On the other hand, paper magazines don’t let you organize information the way a computer can. Desert Storm has been indexed chronologically and by subject. You can pick a week in the war and call up reporters’ files, photos, and audio feeds within that period. If you don’t care about Kurds but find Scuds fascinating, you can follow that thread throughout the war. Desert Storm may well be a hint of the future. Media outlets like Time are betting that as modems become as common as mailboxes, magazines will shift to this kind of format.
Issue small craft warnings
Accu-Weather Forecaster ($50; phone 415-883-3000) from Software Toolworks turns a computer and modem into a meteorological information center. The program taps the computers at Accu-Weather, the weather data service used by television and radio stations as well as by newspapers. You get up-to-the-second data, which can be displayed with colored maps and satellite photos on your computer screen.
Using this data, you can track storms as they move across the country, and retrieve official warnings, watches, advisories, and reports on disaster damage. Highway reports, marine and aviation conditions, agricultural outlooks, and even surfing conditions can be monitored.
Anybody who has used a computer for 15 minutes knows that the machine can bring on depression. According to some clinical psychologists, your computer can also cure the blues. Overcoming Depression ($199, IBM and compatibles only; phone 213-456-7787), from Malibu Artifactual Intelligence Works, is a program that acts as a sort of silicon-based therapist. You tell the computer about your depressed feelings, and the computer has a conversation with you to try to help cheer you up. So if you type, This depression is really getting me down, the computer might respond, Feeling so helpless day after day is very debilitating.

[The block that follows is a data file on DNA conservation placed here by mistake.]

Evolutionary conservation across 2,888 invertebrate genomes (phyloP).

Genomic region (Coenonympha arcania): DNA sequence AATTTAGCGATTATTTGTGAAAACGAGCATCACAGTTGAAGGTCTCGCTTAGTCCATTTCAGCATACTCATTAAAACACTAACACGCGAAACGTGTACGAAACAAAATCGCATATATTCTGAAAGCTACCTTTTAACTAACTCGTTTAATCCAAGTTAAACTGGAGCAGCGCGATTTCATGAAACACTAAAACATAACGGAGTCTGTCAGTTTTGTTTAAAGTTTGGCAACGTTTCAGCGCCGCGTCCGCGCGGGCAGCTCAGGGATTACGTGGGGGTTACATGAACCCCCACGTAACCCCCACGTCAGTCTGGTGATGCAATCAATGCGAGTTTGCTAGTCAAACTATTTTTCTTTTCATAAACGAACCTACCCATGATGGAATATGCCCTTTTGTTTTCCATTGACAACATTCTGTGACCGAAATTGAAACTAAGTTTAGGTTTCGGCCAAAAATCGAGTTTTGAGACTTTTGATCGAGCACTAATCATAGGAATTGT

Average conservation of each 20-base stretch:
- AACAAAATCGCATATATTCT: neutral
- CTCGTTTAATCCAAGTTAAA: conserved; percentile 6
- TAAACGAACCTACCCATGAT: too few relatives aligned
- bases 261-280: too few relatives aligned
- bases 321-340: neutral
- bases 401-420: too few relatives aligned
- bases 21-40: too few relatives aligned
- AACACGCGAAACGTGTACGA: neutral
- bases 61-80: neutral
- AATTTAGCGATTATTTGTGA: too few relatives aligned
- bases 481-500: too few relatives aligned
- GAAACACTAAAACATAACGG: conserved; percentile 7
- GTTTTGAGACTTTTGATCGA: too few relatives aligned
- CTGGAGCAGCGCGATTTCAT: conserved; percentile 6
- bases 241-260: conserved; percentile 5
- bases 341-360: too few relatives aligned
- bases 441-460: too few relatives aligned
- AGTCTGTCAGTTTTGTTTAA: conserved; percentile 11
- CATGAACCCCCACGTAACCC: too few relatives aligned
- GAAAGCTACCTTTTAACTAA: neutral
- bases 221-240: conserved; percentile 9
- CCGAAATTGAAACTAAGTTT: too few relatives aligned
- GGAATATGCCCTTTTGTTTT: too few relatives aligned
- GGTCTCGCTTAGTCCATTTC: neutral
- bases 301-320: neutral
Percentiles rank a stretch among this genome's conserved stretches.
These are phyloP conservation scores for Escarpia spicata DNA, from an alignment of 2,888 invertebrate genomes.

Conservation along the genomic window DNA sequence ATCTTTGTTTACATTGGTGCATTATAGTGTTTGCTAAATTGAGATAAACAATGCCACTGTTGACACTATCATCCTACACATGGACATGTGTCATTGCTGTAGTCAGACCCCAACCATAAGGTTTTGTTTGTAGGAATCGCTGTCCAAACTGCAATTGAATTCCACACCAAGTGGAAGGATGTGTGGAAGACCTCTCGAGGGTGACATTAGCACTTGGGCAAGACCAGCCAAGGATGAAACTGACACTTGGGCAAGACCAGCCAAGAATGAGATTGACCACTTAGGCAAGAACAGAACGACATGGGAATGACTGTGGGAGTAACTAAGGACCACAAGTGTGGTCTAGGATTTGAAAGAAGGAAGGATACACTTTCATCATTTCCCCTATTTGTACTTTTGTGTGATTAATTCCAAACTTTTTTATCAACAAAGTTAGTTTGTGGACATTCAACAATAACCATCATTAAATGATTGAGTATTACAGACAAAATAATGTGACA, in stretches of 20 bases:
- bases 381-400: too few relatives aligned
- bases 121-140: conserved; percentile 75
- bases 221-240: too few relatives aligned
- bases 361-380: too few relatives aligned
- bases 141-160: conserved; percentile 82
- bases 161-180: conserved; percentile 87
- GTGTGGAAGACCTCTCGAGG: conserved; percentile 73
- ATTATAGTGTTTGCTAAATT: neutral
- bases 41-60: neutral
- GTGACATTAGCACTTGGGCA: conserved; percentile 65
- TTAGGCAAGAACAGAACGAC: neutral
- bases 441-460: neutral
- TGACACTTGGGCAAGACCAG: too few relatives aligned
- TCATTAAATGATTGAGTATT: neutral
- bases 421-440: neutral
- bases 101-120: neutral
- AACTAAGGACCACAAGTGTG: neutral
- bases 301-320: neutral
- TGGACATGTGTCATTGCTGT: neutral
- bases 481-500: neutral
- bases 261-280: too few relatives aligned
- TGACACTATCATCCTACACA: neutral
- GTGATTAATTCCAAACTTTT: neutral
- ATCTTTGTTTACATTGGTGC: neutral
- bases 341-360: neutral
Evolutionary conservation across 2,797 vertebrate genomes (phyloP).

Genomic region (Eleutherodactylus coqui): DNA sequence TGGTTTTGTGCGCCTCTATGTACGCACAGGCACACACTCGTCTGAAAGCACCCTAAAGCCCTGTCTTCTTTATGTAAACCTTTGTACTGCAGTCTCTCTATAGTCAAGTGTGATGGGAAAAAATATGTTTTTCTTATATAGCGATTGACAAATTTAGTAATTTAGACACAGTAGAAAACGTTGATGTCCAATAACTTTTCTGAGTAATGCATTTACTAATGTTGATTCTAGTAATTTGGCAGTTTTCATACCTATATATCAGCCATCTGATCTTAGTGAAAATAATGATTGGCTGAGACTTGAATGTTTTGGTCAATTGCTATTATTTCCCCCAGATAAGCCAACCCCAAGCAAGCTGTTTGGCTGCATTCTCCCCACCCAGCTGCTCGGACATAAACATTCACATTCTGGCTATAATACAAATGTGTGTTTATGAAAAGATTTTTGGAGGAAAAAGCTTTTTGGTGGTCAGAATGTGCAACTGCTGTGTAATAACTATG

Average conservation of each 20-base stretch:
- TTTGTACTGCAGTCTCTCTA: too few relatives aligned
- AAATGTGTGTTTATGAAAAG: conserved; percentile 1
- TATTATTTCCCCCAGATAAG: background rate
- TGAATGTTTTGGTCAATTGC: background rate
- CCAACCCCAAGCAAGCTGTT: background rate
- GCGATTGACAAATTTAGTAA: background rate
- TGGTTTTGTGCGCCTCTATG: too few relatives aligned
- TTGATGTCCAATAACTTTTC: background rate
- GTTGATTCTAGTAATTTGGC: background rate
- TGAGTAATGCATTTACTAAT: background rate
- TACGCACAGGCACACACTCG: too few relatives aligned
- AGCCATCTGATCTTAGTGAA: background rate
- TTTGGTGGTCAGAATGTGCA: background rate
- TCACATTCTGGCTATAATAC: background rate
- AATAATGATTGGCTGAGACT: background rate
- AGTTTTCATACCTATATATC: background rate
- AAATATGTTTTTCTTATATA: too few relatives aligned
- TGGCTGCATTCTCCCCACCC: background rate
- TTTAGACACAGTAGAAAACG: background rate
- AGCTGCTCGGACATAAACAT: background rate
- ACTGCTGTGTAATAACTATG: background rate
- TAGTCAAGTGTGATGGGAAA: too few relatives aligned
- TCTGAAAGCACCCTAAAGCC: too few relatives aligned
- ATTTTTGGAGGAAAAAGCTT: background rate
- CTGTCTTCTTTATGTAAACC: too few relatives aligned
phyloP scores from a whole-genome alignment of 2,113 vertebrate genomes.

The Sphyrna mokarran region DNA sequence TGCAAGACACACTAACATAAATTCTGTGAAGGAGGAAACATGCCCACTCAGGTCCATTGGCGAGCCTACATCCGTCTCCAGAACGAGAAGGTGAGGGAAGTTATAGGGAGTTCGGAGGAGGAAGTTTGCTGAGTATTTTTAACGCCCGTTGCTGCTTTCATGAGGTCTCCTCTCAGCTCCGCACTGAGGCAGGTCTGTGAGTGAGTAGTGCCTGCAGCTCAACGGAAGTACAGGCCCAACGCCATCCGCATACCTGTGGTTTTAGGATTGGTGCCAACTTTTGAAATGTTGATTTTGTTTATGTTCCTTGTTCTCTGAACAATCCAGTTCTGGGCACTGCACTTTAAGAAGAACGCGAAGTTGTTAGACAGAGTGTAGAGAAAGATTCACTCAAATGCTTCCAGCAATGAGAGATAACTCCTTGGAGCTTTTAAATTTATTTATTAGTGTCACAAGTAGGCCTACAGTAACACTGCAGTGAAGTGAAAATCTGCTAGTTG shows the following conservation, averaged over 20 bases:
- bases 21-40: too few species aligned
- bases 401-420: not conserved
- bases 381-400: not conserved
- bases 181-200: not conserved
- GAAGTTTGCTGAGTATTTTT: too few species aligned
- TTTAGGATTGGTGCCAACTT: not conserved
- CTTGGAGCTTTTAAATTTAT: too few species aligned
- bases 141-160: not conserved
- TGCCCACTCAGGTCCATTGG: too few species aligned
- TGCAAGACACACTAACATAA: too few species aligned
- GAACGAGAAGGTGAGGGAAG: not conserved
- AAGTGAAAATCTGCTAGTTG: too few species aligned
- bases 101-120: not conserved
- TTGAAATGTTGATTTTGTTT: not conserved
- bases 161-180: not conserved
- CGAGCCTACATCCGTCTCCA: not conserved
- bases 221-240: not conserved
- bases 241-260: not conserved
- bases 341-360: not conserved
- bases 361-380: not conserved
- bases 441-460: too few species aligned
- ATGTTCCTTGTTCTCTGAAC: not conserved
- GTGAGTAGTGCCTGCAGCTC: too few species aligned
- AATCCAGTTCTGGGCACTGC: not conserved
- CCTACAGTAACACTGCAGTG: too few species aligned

Ever since the sixties, programmers and psychologists have been trying to create a truly effective psychological program. Kenneth Colby, the UCLA psychiatrist who created Overcoming Depression, claims that it really works. Our program provides cognitive therapy for mild to moderate depressions, he says. According to Colby, the program is used in homes, hospitals, clinics, schools, and prisons.
Look at the sky
What would the sky have looked like if Abraham Lincoln had leaned his head out a White House window at 11:06 P.M. on April 9, 1864? EZCosmos ($70, IBM and compatibles only; phone 214-224-3288), a program that converts your PC into an interactive planetarium, can show you.
Simply type in a time, a date from 4000 B.C. to A.D. 10,000, and a location (the program recognizes 1,150 cities, and you can input any latitude and longitude). The computer makes the necessary calculations and displays what the heavens looked like then and there.
EZCosmos includes 10,000 objects, among them stars, planets, and deep-space nebulas. If you want to locate a specific star or planet, type its name and the computer will highlight it. To identify any spot in the sky, move the box cursor over it. The computer instantly provides the object’s name as well as details like its magnitude and rising and setting times. You can also aim at the sun and even watch a close-up solar eclipse animation--no welder’s glasses required.